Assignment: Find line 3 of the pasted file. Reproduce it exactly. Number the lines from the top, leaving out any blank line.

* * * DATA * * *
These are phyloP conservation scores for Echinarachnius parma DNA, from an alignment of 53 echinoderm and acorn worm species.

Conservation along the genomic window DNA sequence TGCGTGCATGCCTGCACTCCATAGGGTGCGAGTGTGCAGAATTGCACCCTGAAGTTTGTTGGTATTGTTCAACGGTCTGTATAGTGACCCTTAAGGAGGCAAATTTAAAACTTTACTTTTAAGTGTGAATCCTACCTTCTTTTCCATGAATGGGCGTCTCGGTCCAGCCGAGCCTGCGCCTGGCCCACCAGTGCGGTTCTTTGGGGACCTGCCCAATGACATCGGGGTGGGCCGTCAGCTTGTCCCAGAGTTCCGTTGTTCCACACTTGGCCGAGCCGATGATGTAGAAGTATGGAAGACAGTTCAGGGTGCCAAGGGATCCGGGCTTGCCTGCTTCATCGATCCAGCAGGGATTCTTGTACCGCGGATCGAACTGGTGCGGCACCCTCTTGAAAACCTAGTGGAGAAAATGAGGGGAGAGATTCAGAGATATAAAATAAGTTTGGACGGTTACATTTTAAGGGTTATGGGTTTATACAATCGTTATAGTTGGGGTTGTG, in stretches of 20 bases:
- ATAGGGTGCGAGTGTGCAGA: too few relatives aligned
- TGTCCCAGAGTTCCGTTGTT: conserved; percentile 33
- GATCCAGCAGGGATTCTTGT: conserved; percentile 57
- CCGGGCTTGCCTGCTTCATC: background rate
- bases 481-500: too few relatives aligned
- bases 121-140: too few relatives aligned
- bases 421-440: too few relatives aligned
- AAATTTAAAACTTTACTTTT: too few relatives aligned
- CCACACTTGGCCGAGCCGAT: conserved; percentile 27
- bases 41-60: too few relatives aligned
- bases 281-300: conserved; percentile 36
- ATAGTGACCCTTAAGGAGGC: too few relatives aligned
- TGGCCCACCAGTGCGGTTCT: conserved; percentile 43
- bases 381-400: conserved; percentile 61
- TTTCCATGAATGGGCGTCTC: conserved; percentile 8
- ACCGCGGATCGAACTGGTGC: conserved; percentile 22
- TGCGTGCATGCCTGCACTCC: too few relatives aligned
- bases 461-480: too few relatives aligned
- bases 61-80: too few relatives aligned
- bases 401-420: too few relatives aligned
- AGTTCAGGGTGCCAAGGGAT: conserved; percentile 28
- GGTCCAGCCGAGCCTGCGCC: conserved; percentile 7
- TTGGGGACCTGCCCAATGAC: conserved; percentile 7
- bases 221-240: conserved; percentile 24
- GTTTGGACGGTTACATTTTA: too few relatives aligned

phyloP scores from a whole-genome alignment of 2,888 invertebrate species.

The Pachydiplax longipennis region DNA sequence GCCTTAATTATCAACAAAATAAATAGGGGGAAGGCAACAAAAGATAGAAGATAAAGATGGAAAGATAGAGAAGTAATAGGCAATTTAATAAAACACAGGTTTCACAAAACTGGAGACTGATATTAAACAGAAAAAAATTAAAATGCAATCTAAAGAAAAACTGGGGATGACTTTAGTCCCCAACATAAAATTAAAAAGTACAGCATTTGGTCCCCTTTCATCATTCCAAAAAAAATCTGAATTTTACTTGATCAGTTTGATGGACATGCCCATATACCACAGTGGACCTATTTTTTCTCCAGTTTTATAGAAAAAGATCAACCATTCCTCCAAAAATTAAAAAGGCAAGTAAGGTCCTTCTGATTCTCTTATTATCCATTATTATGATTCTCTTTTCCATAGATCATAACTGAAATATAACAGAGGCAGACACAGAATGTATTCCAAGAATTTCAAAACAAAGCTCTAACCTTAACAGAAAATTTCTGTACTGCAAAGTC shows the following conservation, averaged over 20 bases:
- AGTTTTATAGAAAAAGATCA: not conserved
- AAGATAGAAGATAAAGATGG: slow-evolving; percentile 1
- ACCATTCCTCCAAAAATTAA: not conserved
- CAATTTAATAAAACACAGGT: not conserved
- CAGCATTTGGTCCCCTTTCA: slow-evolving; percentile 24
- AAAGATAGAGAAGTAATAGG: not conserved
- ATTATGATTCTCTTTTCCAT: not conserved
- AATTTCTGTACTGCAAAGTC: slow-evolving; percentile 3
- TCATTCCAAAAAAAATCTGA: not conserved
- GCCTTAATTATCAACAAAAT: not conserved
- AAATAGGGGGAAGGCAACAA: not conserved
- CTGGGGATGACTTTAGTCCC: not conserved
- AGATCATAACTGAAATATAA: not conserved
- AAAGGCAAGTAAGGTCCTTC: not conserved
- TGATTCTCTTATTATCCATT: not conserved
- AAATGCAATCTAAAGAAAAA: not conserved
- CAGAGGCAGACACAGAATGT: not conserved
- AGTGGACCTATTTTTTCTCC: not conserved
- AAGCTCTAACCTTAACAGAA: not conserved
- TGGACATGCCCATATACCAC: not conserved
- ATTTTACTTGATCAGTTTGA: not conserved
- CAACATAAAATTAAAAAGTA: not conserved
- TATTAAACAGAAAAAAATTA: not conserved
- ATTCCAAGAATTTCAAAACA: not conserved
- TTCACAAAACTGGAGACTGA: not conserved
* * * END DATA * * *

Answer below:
- ATAGGGTGCGAGTGTGCAGA: too few relatives aligned